3DVF: The tunnel sequence is quite complex and involves a fully-CG environment, fully digital kids, and a big explosion. Can you tell us how you worked on this thrilling escape?
The challenge here was to work in an almost closed environment, which was covered by a quite reflective dark ceramic, water puddles at the bottom and add inside of that environment a huge chasing fireball, that would illuminate and reflect everywhere. Add to that the awesome digi double lookdev that includes scattering shaders and fuzzy hair and the very few windows opening we had, so the tunnel is actually light by only a few direct rays, most of it is indirect – This is a great recipe for rendering noise and headaches. I think one huge challenge was handled by the rigging and layout department as before everything, they had to lock the tunnel shape and camera movement before, which was not an easy task. Once that was done (we started lighting during that process for time management issues so it got painful for the artists – when you have to replace your light three days in a row because the tunnel shape changed everyday, that was frustrating sometimes), we could put our lights where the actual modelled windows were (to match the portion of tunnel they had built for real on set). Thats a sequence with beautiful lighting but a simple one ! An elaborated combination of lights on the right and left side of the tunnel where the windows were did the trick, then Carlos Monzon directed us a lot regarding the hue and exposure of our lights, he had a very clear vision of that sequence and this helped us so much nailing it so fast. Which was a very good thing as we could then focus on denoising it. The whole team got on board and we blasted the farm with sampling test. How to optimise our use of the huge fireball ? In the shots we’re still using some bits of the plate and we are just doing an extension of it in CG, what can we spare to render ? We used a lot the render mask technic, which basically render a region of your frame you specify with an animated (or not) texture with alpha, so for the shots we were doing an extension of the real set only (all the shots at the beginning of the seq before the explosion) we were not rendering the area where we kept the tunnel from the plate and we were providing compositing with some customs reflections passes they used to integrate better with the plate and make it look sexier all together. For the fireball, FX did a great job on the simulation and providing us with something easy to work with, it was not too heavy to handle – The challenge here was to make sure we could denoise it’s reflection on the tunnel – In order to manage that we had to split it out from the default tunnel render. So we had a green tunnel render on top of which we added a fire reflection only pass, this was also to give compositing more control for the final look. The motion blur got us in trouble as well as some camera movements are quite extreme or just going very fast ! A dark environment that reflects something bright, detailed dark fuzzy hair that also catches light and moves fast ; the motion blur didn’t like that and was very noisy. In some shots we could sample it better to improve the look, but in some others we resolved that by rendering without motion blur and providing compositing with motion vectors so they could do the motion blur themselves – this couldn’t work in shots with a complex camera movement, it had to be quite linear. One shot that got rendered like that is the one in the tunnel we are behind an aeration vent, very close to the floor, kids coming from the left to the right being chased by the fireball.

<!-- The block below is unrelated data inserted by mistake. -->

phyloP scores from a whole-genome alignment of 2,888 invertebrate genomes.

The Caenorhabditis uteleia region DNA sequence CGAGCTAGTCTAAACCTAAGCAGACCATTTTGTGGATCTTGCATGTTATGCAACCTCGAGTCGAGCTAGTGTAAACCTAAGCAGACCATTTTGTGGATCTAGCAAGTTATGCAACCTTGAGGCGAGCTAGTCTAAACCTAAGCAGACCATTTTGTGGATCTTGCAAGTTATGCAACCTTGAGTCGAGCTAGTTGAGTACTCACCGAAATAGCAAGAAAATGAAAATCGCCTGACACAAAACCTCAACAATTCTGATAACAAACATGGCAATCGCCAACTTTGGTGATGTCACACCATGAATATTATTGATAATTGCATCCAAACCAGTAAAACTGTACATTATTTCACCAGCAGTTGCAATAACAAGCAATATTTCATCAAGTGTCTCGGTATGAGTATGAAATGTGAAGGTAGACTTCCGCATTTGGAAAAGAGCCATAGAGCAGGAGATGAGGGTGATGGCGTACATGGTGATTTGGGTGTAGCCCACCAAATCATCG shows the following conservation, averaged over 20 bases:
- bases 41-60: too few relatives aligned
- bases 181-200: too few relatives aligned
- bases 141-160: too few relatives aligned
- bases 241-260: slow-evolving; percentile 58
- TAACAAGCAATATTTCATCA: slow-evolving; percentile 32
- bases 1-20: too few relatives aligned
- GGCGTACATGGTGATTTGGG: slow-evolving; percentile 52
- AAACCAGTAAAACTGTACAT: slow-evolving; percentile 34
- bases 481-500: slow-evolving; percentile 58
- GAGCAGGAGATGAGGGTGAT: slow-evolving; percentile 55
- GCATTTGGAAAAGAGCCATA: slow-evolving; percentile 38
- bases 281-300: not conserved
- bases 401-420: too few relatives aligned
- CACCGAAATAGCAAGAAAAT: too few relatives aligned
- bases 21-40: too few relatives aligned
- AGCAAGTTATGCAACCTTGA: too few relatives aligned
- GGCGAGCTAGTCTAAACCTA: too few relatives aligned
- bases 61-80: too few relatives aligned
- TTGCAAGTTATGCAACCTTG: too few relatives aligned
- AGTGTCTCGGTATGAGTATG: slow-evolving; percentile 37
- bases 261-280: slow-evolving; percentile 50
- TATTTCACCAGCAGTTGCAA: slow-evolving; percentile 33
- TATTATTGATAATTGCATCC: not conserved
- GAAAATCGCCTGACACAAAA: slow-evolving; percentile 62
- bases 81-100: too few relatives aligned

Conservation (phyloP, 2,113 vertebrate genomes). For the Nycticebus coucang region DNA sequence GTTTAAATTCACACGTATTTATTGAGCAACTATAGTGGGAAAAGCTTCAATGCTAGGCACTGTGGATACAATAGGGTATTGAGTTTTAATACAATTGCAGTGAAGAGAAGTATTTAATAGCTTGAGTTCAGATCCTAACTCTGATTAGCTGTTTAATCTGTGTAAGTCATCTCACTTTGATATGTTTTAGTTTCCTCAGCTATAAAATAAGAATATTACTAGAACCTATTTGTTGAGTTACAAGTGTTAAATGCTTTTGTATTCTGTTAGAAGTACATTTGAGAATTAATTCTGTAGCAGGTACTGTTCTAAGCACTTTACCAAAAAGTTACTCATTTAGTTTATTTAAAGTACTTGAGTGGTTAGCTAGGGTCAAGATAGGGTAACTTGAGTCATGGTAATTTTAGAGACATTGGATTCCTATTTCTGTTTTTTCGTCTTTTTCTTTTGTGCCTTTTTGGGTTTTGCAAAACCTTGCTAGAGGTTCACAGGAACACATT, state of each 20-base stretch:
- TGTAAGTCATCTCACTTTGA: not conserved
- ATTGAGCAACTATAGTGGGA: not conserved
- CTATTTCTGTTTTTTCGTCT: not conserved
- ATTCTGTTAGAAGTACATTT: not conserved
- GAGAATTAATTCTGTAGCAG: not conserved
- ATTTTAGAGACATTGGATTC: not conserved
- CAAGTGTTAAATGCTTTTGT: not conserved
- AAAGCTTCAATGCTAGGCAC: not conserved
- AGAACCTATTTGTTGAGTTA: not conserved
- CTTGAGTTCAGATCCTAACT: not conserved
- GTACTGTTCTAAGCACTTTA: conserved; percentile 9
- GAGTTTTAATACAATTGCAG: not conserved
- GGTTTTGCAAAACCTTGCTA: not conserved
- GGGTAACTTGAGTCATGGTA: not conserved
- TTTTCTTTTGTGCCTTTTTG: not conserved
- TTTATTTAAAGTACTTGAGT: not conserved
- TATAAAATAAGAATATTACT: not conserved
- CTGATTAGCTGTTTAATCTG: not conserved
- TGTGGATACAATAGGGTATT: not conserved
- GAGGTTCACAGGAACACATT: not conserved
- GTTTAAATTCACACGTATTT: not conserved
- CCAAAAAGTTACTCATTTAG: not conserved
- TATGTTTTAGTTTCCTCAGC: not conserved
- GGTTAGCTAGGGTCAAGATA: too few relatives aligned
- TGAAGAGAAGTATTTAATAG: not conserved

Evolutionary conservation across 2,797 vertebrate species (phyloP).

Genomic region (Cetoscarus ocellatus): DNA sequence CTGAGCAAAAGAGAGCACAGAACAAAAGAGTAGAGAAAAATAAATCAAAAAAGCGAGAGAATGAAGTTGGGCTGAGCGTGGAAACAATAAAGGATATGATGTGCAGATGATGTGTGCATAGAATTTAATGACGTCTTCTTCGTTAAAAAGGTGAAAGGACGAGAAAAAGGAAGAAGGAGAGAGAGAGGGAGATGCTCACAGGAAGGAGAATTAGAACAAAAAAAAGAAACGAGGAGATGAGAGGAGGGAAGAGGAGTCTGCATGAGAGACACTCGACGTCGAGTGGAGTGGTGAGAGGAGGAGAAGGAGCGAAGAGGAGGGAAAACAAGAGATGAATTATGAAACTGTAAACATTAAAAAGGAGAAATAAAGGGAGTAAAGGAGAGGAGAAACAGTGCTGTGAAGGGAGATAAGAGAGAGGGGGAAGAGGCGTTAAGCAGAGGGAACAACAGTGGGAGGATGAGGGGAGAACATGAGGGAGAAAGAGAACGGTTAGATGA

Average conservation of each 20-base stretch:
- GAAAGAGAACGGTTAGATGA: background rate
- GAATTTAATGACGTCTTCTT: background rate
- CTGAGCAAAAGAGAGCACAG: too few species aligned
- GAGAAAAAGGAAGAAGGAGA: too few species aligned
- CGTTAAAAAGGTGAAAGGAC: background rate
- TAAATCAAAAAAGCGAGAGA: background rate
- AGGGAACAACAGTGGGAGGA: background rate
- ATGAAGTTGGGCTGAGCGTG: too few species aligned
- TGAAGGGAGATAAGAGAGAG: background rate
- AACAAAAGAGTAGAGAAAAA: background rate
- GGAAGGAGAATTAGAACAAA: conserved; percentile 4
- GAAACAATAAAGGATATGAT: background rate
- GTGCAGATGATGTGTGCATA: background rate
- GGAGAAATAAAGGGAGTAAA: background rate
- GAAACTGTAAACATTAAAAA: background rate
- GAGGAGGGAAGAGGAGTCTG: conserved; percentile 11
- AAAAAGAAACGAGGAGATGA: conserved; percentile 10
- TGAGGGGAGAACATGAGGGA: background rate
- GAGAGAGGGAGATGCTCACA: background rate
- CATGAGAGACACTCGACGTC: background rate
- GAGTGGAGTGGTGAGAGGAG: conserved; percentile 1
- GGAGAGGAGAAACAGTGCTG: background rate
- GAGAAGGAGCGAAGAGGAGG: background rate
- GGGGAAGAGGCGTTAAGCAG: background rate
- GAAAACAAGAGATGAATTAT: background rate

One last challenge was the need in some shots to keep the kids from the plate, with a quite simple lighting on set, and integrate them in a fully CG environment in which the lighting could feel detached from the kids, we had to adapt our lighting to those plate kids for those shots but still adding some richness to it to make it look better and believable. This sequence is the result of a lot of discussions between lighting and compositing, a lot of compromises and workarounds from each side and a real sense of “we’re working on this together” .
3DVF: Last, but not least, the last shot of the movie features the toy factory and the town below: a beautiful shot with lots of lights in the streets and buildings. How did you handle this ?
Actually in lighting this was ok ! As i’ve mentioned previously, we had an environment team working on the show, and they handled all those village shots. In this last shot lighting actually rendered the falling snow and Buddy. The Toy Factory lightRig was designed by a senior lighting artist in the team and he was in charge of it all along the production, but the environment team handled the rendering of it and the village. Steven Donnet was the lead in charge of the town.